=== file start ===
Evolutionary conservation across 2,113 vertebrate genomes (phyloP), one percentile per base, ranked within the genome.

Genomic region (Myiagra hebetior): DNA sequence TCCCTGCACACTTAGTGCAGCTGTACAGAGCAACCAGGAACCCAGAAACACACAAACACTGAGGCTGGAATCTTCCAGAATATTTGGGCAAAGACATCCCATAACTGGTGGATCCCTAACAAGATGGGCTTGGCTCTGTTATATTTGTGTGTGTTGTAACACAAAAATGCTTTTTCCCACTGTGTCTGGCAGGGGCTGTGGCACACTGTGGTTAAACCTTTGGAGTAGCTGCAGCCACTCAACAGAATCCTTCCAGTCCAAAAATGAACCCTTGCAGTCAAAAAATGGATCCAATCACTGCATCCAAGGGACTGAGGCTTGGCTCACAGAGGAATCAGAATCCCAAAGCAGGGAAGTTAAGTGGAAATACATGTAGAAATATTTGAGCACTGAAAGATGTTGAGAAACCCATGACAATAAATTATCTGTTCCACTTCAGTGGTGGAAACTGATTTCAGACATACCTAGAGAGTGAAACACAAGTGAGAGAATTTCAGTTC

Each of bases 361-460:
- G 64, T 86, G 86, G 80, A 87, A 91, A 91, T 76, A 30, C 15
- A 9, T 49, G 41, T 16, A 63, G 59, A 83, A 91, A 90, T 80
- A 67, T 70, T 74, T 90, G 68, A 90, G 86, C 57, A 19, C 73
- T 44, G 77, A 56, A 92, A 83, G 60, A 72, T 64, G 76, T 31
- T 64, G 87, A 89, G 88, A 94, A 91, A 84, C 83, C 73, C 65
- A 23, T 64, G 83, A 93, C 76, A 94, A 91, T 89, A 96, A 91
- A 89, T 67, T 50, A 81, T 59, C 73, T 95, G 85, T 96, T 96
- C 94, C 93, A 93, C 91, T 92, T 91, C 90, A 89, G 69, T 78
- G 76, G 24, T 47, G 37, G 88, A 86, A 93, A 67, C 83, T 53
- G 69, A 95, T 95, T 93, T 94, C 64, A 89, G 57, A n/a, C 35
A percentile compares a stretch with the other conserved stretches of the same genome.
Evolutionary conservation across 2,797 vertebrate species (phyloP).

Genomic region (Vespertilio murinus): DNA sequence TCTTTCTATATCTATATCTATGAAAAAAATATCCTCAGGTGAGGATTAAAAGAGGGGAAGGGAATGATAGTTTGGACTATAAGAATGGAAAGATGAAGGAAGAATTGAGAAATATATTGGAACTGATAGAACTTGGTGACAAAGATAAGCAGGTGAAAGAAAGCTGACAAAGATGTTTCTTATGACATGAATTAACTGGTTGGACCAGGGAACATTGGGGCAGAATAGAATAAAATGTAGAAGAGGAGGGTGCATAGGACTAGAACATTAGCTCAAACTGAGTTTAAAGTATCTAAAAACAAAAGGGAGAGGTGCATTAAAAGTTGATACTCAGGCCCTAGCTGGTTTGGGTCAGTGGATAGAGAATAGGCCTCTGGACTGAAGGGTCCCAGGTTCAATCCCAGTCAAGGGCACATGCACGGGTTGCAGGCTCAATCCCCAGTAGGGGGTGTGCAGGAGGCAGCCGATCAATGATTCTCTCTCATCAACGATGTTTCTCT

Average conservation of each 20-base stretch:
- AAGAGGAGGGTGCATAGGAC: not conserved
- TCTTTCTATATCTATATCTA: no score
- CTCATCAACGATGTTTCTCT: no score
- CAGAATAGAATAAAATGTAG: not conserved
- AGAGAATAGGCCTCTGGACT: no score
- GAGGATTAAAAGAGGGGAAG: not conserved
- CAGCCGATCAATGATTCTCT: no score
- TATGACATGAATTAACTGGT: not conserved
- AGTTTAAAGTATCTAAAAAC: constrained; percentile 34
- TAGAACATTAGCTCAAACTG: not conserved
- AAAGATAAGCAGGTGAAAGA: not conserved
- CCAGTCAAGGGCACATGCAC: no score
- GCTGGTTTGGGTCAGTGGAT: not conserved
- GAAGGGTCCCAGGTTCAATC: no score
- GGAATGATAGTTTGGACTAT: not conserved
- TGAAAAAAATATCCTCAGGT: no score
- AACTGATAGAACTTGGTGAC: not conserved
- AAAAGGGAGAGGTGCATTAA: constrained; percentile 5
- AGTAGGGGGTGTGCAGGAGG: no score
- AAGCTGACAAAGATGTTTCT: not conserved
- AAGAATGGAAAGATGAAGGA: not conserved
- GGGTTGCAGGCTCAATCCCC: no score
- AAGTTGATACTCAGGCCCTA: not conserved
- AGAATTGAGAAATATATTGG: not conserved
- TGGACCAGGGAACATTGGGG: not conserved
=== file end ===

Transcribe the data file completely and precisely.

Evolutionary conservation across 2,113 vertebrate genomes (phyloP), one percentile per base, ranked within the genome.

Genomic region (Myiagra hebetior): DNA sequence TCCCTGCACACTTAGTGCAGCTGTACAGAGCAACCAGGAACCCAGAAACACACAAACACTGAGGCTGGAATCTTCCAGAATATTTGGGCAAAGACATCCCATAACTGGTGGATCCCTAACAAGATGGGCTTGGCTCTGTTATATTTGTGTGTGTTGTAACACAAAAATGCTTTTTCCCACTGTGTCTGGCAGGGGCTGTGGCACACTGTGGTTAAACCTTTGGAGTAGCTGCAGCCACTCAACAGAATCCTTCCAGTCCAAAAATGAACCCTTGCAGTCAAAAAATGGATCCAATCACTGCATCCAAGGGACTGAGGCTTGGCTCACAGAGGAATCAGAATCCCAAAGCAGGGAAGTTAAGTGGAAATACATGTAGAAATATTTGAGCACTGAAAGATGTTGAGAAACCCATGACAATAAATTATCTGTTCCACTTCAGTGGTGGAAACTGATTTCAGACATACCTAGAGAGTGAAACACAAGTGAGAGAATTTCAGTTC

Each of bases 361-460:
- G 64, T 86, G 86, G 80, A 87, A 91, A 91, T 76, A 30, C 15
- A 9, T 49, G 41, T 16, A 63, G 59, A 83, A 91, A 90, T 80
- A 67, T 70, T 74, T 90, G 68, A 90, G 86, C 57, A 19, C 73
- T 44, G 77, A 56, A 92, A 83, G 60, A 72, T 64, G 76, T 31
- T 64, G 87, A 89, G 88, A 94, A 91, A 84, C 83, C 73, C 65
- A 23, T 64, G 83, A 93, C 76, A 94, A 91, T 89, A 96, A 91
- A 89, T 67, T 50, A 81, T 59, C 73, T 95, G 85, T 96, T 96
- C 94, C 93, A 93, C 91, T 92, T 91, C 90, A 89, G 69, T 78
- G 76, G 24, T 47, G 37, G 88, A 86, A 93, A 67, C 83, T 53
- G 69, A 95, T 95, T 93, T 94, C 64, A 89, G 57, A n/a, C 35
A percentile compares a stretch with the other conserved stretches of the same genome.
Evolutionary conservation across 2,797 vertebrate species (phyloP).

Genomic region (Vespertilio murinus): DNA sequence TCTTTCTATATCTATATCTATGAAAAAAATATCCTCAGGTGAGGATTAAAAGAGGGGAAGGGAATGATAGTTTGGACTATAAGAATGGAAAGATGAAGGAAGAATTGAGAAATATATTGGAACTGATAGAACTTGGTGACAAAGATAAGCAGGTGAAAGAAAGCTGACAAAGATGTTTCTTATGACATGAATTAACTGGTTGGACCAGGGAACATTGGGGCAGAATAGAATAAAATGTAGAAGAGGAGGGTGCATAGGACTAGAACATTAGCTCAAACTGAGTTTAAAGTATCTAAAAACAAAAGGGAGAGGTGCATTAAAAGTTGATACTCAGGCCCTAGCTGGTTTGGGTCAGTGGATAGAGAATAGGCCTCTGGACTGAAGGGTCCCAGGTTCAATCCCAGTCAAGGGCACATGCACGGGTTGCAGGCTCAATCCCCAGTAGGGGGTGTGCAGGAGGCAGCCGATCAATGATTCTCTCTCATCAACGATGTTTCTCT

Average conservation of each 20-base stretch:
- AAGAGGAGGGTGCATAGGAC: not conserved
- TCTTTCTATATCTATATCTA: no score
- CTCATCAACGATGTTTCTCT: no score
- CAGAATAGAATAAAATGTAG: not conserved
- AGAGAATAGGCCTCTGGACT: no score
- GAGGATTAAAAGAGGGGAAG: not conserved
- CAGCCGATCAATGATTCTCT: no score
- TATGACATGAATTAACTGGT: not conserved
- AGTTTAAAGTATCTAAAAAC: constrained; percentile 34
- TAGAACATTAGCTCAAACTG: not conserved
- AAAGATAAGCAGGTGAAAGA: not conserved
- CCAGTCAAGGGCACATGCAC: no score
- GCTGGTTTGGGTCAGTGGAT: not conserved
- GAAGGGTCCCAGGTTCAATC: no score
- GGAATGATAGTTTGGACTAT: not conserved
- TGAAAAAAATATCCTCAGGT: no score
- AACTGATAGAACTTGGTGAC: not conserved
- AAAAGGGAGAGGTGCATTAA: constrained; percentile 5
- AGTAGGGGGTGTGCAGGAGG: no score
- AAGCTGACAAAGATGTTTCT: not conserved
- AAGAATGGAAAGATGAAGGA: not conserved
- GGGTTGCAGGCTCAATCCCC: no score
- AAGTTGATACTCAGGCCCTA: not conserved
- AGAATTGAGAAATATATTGG: not conserved
- TGGACCAGGGAACATTGGGG: not conserved